On Thursday 19 July, the Bhisho High Court ruled in favour of Equal Education (EE) in the #FixTheNorms case. This ruling comes four months after the death of 5-year-old Lumka Mkhethwa, who fell into a pit latrine at her school in Bizana, Eastern Cape – prompting President Cyril Ramaphosa to call for an audit of all public school sanitation facilities and for costed implementation plans.
The Department of Basic Education (DBE) and Provincial Education Departments (PEDs) have been unacceptably slow in addressing the school toilet crisis. Despite it being illegal since 29 November 2016, schools continue to lack sanitation facilities, and learners and teachers are forced to make use of unsafe and undignified toilets. Unreliable school infrastructure data and inaccessible plans continue to mar attempts by school communities and civil society to hold government to account.
The High Court’s ruling means that unconstitutional loopholes in South Africa’s school infrastructure law, the Norms and Standards, which as the Court put it, allowed the state a “lifetime indemnity” against fixing schools and toilets, are now struck out of the law.
The Court also ruled that the Norms and Standards implementation plans and progress reports must be made publically accessible by Basic Education Minister Angie Motshekga within a reasonable time of being received from PEDs. This is a powerful step towards greater accountability and should spur Minister Motshekga to also publish other critical infrastructure documents – such as the sanitation audit.
A history of unaccountability
The Norms and Standards compel each PED to provide school infrastructure implementation plans and progress reports to Minister Motshekga on an annual basis. However, since the first set of plans were due to be submitted to the Minister in November 2014, EE has battled to access these.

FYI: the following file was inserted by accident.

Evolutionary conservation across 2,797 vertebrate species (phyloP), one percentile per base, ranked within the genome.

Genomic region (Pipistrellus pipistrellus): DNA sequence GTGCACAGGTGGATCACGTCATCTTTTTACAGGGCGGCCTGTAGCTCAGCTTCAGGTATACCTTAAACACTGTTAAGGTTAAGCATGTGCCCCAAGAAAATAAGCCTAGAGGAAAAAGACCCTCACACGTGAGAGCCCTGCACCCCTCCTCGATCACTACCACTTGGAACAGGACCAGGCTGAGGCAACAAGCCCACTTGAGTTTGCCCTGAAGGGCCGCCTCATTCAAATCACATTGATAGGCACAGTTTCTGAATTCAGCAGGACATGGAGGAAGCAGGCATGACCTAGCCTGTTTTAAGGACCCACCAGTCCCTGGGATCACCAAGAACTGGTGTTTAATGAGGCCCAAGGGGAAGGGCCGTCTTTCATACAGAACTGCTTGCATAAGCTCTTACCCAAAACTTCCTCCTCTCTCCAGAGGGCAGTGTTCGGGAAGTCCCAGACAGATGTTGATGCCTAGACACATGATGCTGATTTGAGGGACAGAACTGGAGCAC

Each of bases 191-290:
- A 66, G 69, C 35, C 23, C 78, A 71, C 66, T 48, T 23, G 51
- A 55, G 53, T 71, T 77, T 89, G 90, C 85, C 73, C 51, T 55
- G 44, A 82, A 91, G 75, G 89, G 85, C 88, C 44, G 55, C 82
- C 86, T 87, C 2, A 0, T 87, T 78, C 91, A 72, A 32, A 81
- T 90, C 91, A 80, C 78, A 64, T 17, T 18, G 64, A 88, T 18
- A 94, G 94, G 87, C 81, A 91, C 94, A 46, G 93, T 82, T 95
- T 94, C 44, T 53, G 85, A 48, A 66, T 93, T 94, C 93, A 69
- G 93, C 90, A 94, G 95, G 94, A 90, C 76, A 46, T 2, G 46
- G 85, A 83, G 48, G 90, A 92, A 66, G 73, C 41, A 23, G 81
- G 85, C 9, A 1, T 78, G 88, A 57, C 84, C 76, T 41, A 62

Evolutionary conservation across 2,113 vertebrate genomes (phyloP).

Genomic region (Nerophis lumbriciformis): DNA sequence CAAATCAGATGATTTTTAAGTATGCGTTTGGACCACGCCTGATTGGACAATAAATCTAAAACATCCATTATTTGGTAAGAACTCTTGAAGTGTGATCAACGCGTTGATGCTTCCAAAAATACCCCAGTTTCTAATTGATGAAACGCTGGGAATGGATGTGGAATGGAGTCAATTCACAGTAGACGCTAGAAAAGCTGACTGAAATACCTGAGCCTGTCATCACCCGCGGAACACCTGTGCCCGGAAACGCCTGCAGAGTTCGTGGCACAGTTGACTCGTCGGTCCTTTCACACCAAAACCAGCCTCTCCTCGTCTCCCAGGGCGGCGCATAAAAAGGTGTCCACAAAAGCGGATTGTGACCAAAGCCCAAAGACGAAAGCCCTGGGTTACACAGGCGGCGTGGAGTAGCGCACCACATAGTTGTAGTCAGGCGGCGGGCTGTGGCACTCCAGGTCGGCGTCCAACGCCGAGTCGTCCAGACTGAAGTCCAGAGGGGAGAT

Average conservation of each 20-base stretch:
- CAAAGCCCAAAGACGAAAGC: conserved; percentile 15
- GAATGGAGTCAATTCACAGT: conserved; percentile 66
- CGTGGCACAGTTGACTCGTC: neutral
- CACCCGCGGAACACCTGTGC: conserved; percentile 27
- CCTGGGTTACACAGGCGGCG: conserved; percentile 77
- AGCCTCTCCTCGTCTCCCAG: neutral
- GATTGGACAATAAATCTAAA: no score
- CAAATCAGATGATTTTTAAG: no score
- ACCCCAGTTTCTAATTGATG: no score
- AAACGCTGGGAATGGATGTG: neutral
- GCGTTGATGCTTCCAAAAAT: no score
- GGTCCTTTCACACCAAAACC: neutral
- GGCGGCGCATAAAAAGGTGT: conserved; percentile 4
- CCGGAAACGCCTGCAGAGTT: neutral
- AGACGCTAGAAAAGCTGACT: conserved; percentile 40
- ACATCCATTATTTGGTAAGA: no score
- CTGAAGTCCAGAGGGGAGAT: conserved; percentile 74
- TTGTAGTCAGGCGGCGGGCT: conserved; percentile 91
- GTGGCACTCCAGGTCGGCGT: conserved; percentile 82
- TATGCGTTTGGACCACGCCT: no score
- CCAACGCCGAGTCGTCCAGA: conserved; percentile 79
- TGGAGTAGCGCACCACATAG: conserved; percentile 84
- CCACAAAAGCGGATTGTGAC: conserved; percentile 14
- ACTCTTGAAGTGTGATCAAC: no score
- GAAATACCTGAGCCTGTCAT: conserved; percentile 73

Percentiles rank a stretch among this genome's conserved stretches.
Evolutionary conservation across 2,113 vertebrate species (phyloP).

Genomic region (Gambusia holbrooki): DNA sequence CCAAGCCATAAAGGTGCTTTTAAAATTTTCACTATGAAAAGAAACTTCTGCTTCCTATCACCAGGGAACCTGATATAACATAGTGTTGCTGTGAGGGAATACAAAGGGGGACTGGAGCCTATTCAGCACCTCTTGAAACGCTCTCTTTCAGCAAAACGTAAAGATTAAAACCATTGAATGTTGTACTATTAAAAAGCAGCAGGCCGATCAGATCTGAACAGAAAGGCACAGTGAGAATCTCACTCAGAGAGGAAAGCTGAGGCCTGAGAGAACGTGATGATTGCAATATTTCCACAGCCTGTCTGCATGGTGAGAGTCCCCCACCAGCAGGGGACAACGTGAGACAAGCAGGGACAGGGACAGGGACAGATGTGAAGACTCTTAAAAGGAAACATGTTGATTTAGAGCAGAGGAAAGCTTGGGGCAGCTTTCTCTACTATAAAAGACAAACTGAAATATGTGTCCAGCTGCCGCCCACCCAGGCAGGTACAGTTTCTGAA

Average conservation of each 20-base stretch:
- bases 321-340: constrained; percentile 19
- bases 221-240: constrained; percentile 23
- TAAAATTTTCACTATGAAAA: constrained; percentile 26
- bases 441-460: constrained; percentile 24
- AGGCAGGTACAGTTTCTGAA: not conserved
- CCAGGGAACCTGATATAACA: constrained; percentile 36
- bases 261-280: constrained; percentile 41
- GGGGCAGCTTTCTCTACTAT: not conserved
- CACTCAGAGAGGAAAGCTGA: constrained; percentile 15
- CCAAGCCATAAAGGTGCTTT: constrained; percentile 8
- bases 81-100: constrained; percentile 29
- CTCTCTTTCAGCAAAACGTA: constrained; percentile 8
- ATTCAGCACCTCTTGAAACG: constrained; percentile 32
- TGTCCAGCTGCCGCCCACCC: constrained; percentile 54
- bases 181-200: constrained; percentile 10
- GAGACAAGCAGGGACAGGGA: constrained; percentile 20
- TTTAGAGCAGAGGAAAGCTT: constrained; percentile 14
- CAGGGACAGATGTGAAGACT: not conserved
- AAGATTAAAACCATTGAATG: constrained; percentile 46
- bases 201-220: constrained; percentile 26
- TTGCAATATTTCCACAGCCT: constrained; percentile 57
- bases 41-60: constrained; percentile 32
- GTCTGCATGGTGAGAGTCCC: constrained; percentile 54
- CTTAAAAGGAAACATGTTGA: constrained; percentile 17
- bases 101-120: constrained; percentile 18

The plans were only made public in June 2015, after members of EE wrote letters, protested and marched in thousands to the Eastern Cape Department of Education, and submitted Promotion of Access to Information Act (PAIA) applications.
Last month, three years following the release of the first set of implementation plans, EE was again compelled to write to the DBE to request the publication of further annual infrastructure progress reports, and to eventually submit PAIA applications.
The significance of the implementation plans and progress reports cannot be overstated!
It is not sufficient to simply publish these reports – the Basic Education Ministry must ensure that principals, schools and communities know of these documents, and are empowered to gain access to them and use them to demand accountability of the State.
Call for the sanitation audit
The State’s delay in providing safe and adequate facilities to schools has resulted in the most tragic outcomes. In January 2014, 5-year-old Michael Komape died at school in Limpopo, after falling through a dilapidated pit latrine. Four years later, and after the first deadline stipulated by the Norms and Standards had passed, the same fate befell Lumka.
As Acting Judge Nomawabo Msizi said in her judgment last week:
“The crude and naked facts staring [at] us are that each day the parents of these children send them to school as they are compelled to, they expose these children to danger which could lead to certain death. This is [a] fate that also stares the educators and other caregivers in the schools in the face.”